Catholic Herald 4 Dec. '42
CANON ONAINDIA'S EVIDENCE
Sir, — With reference to the letter from Lt.-Col. P.W. O'Gorman, which appeared in The Catholic Herald of November 27, under the heading of "The Guernica Calumny," I should like to make the following observations.
I am a Basque Catholic priest, and at the request of Mgr. Mujica, then Basque Bishop of Vitoria (exiled by the Franco authorities) I as a witness, sent a sworn statement regarding the bombing of Guernica to Cardinal Pacelli, then Secretary of State of the Vatican, the present Pope.
In answer to Lt-Col O'Gorman's statements, I swear before God :
1. That I personally was in Guernica on April 26, 1937, during the bombing by planes from the Franco zone, from 4.15 p.m. to 7.30 p.m.
2. That I was a witness of the attack, which took place on market day when the town was full of people. The first bombs fell in the streets adjoining the station, then a single plane flew over several times machine-gunning the people in the streets and in the fields outside the town. This was followed by waves of heavy bombers at approximately eight-minute intervals, dropping explosive and incendiary bombs. They were flying so low that with my own eyes I could see the bombs as they left the planes.
Having sworn to the above, perhaps I may be allowed to make some comments upon Lt.-Col O'Gorman's letter.
Firstly, all the eye-witnesses, who have made statements and who were in Guernica on that day, even the supporters of Franco, have all affirmed that it was destroyed by aerial bombardment. All those who assert that it was burnt by the Basques were not there on April 26, but visited the town some time later.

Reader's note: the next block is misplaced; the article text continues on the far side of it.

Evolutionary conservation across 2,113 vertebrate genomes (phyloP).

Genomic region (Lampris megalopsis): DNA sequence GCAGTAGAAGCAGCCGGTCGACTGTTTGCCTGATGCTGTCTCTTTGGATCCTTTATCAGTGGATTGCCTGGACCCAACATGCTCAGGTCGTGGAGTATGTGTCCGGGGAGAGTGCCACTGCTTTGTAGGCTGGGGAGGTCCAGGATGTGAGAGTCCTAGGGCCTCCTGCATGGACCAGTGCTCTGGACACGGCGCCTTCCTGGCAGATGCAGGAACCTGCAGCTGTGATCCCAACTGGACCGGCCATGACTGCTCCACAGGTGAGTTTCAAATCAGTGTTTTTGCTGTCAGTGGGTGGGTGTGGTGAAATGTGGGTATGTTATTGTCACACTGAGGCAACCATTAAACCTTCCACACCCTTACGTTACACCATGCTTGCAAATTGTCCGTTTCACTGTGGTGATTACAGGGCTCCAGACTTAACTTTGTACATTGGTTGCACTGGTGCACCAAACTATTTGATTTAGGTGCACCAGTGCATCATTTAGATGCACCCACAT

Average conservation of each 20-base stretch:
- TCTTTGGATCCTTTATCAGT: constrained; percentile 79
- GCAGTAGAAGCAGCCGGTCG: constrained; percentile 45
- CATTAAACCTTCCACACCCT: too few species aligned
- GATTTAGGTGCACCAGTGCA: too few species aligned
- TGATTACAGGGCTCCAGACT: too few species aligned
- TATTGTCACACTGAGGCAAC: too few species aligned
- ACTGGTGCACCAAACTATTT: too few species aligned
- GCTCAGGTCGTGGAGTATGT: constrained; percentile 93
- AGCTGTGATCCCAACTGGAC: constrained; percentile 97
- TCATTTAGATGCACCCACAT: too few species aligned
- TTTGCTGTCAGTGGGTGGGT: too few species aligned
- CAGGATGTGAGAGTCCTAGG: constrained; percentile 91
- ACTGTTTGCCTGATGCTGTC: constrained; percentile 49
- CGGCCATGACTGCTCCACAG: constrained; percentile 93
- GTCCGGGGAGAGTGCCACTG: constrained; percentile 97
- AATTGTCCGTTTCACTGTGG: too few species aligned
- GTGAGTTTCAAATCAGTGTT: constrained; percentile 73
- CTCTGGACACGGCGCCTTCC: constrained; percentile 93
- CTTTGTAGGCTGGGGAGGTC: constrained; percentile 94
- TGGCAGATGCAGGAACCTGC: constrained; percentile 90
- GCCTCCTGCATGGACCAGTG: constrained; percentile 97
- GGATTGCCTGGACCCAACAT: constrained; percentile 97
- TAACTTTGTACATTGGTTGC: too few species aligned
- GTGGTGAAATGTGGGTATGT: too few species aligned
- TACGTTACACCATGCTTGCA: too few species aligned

Secondly, in the " scorched-earth" policy, as carried out by the Russians, and by the British forces in Malaya, it has never been the practice to burn their own people, the wives, children and parents of the retreating forces. In the bombardment of Guernica there were more than 500 casualties, nearly all women and children and old people, relatives of the two Basque battalions stationed there. Is it likely that the Basques would have killed their own families?
Thirdly, there were, it is true, two temporary barracks and small war factories. These, the only military objectives, were not, however, in the town itself, but on the outskirts, and were untouched by the bombardment.
Lt.-Col. O'Gorman mentions Sir Page Croft's statement that the Town Hall with archives and the famous tree was unscathed. I must, however, point out that the tree is some distance from the Town Hall, beside the old Parliament House, with which Sir Page Croft no doubt confused it. The Town Hall with all its archives was completely destroyed. It received three direct hits, and many people sheltering there were killed.
The writer of the letter ignores the later German admission that their planes bombed Guernica. In this connection I should like to mention a conversation I had with Count Ciano, in the course of which he said : " You are Canon Onaindia, I have read that you were in Guernica during the bombardment. The Italians did not destroy Guernica." I replied : " The Germans did," and he answered : " Let it be known, not the Italians." I also have a personal letter from Cardinal Goma, the late Primate of Spain and a supporter of Franco, answering my protest against the attack on Guernica, in which he asked me to negotiate the surrender of Bilbao, adding that otherwise " Guernica was a terrible warning of what would happen to the great city (Bilbao)."
A. de Onaindia.
Canon, D.D., Ph.D.
14, Kendall Avenue South. Sanderstead, Surrey.
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